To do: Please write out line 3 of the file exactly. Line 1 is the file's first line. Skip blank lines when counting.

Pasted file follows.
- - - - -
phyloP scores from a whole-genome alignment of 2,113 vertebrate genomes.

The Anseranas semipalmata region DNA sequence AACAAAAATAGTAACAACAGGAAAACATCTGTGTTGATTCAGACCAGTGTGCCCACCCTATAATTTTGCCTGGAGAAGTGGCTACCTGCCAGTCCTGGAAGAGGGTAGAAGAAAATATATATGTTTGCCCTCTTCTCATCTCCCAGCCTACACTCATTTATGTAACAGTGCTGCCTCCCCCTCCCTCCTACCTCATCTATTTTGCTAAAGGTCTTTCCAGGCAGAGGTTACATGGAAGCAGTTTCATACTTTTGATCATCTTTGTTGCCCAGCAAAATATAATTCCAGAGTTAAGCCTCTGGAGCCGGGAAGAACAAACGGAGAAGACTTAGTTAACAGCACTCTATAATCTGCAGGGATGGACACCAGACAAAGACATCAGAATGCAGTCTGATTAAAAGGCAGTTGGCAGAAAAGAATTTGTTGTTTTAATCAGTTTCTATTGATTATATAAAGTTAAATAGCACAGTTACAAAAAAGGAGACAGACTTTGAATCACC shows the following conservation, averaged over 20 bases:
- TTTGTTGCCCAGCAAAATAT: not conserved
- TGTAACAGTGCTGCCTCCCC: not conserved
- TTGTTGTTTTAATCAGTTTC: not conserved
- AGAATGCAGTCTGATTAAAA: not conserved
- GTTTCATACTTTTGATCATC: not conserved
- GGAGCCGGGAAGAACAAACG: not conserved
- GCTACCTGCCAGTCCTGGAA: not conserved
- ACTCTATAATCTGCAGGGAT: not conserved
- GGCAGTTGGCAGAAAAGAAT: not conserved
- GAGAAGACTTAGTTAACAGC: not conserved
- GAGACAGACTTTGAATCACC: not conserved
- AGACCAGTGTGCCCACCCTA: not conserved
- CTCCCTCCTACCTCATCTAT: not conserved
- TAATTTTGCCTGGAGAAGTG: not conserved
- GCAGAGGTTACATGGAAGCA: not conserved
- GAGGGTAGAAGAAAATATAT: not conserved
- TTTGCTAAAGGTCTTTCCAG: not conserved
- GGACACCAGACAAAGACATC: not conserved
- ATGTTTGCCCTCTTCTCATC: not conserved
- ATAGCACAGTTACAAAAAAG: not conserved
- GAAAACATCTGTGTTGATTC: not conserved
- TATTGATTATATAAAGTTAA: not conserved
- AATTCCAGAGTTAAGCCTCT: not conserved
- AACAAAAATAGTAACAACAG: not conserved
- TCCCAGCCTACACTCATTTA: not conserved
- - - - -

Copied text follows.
- TTTGTTGCCCAGCAAAATAT: not conserved